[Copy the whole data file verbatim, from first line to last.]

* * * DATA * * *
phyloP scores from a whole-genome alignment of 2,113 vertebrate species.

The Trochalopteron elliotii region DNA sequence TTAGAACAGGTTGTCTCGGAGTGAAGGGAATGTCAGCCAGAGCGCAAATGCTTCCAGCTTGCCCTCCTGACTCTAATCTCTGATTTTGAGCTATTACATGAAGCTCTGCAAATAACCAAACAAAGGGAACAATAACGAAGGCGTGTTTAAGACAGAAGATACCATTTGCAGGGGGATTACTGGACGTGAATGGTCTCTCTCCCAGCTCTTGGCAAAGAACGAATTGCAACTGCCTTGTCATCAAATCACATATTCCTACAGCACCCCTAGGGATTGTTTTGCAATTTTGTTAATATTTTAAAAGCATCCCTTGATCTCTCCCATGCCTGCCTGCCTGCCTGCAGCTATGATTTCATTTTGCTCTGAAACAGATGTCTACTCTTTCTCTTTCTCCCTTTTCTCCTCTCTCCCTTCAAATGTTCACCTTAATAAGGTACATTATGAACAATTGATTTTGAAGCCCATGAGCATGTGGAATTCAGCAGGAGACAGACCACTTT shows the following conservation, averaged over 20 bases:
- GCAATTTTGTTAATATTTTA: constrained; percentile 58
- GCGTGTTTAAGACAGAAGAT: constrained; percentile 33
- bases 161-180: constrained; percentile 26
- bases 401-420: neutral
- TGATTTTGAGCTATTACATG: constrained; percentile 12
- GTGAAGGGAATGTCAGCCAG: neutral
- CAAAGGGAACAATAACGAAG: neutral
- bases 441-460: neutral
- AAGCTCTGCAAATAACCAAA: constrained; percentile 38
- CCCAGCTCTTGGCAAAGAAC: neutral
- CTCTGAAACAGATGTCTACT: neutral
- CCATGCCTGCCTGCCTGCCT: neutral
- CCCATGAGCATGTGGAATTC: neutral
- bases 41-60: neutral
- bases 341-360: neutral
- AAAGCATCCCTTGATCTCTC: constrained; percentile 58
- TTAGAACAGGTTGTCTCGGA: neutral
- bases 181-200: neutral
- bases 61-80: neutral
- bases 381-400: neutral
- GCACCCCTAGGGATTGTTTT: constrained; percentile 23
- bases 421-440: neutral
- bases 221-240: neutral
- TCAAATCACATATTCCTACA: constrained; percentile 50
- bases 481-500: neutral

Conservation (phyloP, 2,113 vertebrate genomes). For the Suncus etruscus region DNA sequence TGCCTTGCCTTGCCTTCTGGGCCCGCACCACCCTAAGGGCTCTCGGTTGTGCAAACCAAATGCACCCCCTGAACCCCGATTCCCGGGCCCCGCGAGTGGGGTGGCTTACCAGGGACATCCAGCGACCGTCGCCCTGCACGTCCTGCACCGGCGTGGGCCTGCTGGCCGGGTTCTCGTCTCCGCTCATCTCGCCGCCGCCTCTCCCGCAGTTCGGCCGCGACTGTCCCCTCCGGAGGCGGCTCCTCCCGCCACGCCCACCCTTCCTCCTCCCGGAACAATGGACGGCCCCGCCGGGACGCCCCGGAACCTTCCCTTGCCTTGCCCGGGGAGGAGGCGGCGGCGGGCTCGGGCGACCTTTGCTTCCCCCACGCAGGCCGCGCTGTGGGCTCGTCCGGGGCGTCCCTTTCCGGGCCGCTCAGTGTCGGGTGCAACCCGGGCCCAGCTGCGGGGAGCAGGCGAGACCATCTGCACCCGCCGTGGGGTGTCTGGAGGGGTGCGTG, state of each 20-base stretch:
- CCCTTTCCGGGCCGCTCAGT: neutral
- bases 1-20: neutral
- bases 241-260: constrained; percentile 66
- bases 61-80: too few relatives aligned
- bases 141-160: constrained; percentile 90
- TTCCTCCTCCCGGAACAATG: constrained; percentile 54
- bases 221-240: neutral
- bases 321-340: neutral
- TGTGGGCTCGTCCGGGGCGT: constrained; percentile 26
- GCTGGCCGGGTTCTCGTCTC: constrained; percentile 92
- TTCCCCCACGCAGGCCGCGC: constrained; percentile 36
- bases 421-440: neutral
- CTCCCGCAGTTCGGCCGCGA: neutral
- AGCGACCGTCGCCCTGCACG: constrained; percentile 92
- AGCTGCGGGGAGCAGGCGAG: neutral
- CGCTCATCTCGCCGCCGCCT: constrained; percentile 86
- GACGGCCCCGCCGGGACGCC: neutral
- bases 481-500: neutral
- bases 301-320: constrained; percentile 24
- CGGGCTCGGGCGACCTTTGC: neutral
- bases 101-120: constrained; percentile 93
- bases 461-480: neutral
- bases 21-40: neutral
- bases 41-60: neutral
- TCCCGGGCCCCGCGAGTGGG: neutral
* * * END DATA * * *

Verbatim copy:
phyloP scores from a whole-genome alignment of 2,113 vertebrate species.

The Trochalopteron elliotii region DNA sequence TTAGAACAGGTTGTCTCGGAGTGAAGGGAATGTCAGCCAGAGCGCAAATGCTTCCAGCTTGCCCTCCTGACTCTAATCTCTGATTTTGAGCTATTACATGAAGCTCTGCAAATAACCAAACAAAGGGAACAATAACGAAGGCGTGTTTAAGACAGAAGATACCATTTGCAGGGGGATTACTGGACGTGAATGGTCTCTCTCCCAGCTCTTGGCAAAGAACGAATTGCAACTGCCTTGTCATCAAATCACATATTCCTACAGCACCCCTAGGGATTGTTTTGCAATTTTGTTAATATTTTAAAAGCATCCCTTGATCTCTCCCATGCCTGCCTGCCTGCCTGCAGCTATGATTTCATTTTGCTCTGAAACAGATGTCTACTCTTTCTCTTTCTCCCTTTTCTCCTCTCTCCCTTCAAATGTTCACCTTAATAAGGTACATTATGAACAATTGATTTTGAAGCCCATGAGCATGTGGAATTCAGCAGGAGACAGACCACTTT shows the following conservation, averaged over 20 bases:
- GCAATTTTGTTAATATTTTA: constrained; percentile 58
- GCGTGTTTAAGACAGAAGAT: constrained; percentile 33
- bases 161-180: constrained; percentile 26
- bases 401-420: neutral
- TGATTTTGAGCTATTACATG: constrained; percentile 12
- GTGAAGGGAATGTCAGCCAG: neutral
- CAAAGGGAACAATAACGAAG: neutral
- bases 441-460: neutral
- AAGCTCTGCAAATAACCAAA: constrained; percentile 38
- CCCAGCTCTTGGCAAAGAAC: neutral
- CTCTGAAACAGATGTCTACT: neutral
- CCATGCCTGCCTGCCTGCCT: neutral
- CCCATGAGCATGTGGAATTC: neutral
- bases 41-60: neutral
- bases 341-360: neutral
- AAAGCATCCCTTGATCTCTC: constrained; percentile 58
- TTAGAACAGGTTGTCTCGGA: neutral
- bases 181-200: neutral
- bases 61-80: neutral
- bases 381-400: neutral
- GCACCCCTAGGGATTGTTTT: constrained; percentile 23
- bases 421-440: neutral
- bases 221-240: neutral
- TCAAATCACATATTCCTACA: constrained; percentile 50
- bases 481-500: neutral

Conservation (phyloP, 2,113 vertebrate genomes). For the Suncus etruscus region DNA sequence TGCCTTGCCTTGCCTTCTGGGCCCGCACCACCCTAAGGGCTCTCGGTTGTGCAAACCAAATGCACCCCCTGAACCCCGATTCCCGGGCCCCGCGAGTGGGGTGGCTTACCAGGGACATCCAGCGACCGTCGCCCTGCACGTCCTGCACCGGCGTGGGCCTGCTGGCCGGGTTCTCGTCTCCGCTCATCTCGCCGCCGCCTCTCCCGCAGTTCGGCCGCGACTGTCCCCTCCGGAGGCGGCTCCTCCCGCCACGCCCACCCTTCCTCCTCCCGGAACAATGGACGGCCCCGCCGGGACGCCCCGGAACCTTCCCTTGCCTTGCCCGGGGAGGAGGCGGCGGCGGGCTCGGGCGACCTTTGCTTCCCCCACGCAGGCCGCGCTGTGGGCTCGTCCGGGGCGTCCCTTTCCGGGCCGCTCAGTGTCGGGTGCAACCCGGGCCCAGCTGCGGGGAGCAGGCGAGACCATCTGCACCCGCCGTGGGGTGTCTGGAGGGGTGCGTG, state of each 20-base stretch:
- CCCTTTCCGGGCCGCTCAGT: neutral
- bases 1-20: neutral
- bases 241-260: constrained; percentile 66
- bases 61-80: too few relatives aligned
- bases 141-160: constrained; percentile 90
- TTCCTCCTCCCGGAACAATG: constrained; percentile 54
- bases 221-240: neutral
- bases 321-340: neutral
- TGTGGGCTCGTCCGGGGCGT: constrained; percentile 26
- GCTGGCCGGGTTCTCGTCTC: constrained; percentile 92
- TTCCCCCACGCAGGCCGCGC: constrained; percentile 36
- bases 421-440: neutral
- CTCCCGCAGTTCGGCCGCGA: neutral
- AGCGACCGTCGCCCTGCACG: constrained; percentile 92
- AGCTGCGGGGAGCAGGCGAG: neutral
- CGCTCATCTCGCCGCCGCCT: constrained; percentile 86
- GACGGCCCCGCCGGGACGCC: neutral
- bases 481-500: neutral
- bases 301-320: constrained; percentile 24
- CGGGCTCGGGCGACCTTTGC: neutral
- bases 101-120: constrained; percentile 93
- bases 461-480: neutral
- bases 21-40: neutral
- bases 41-60: neutral
- TCCCGGGCCCCGCGAGTGGG: neutral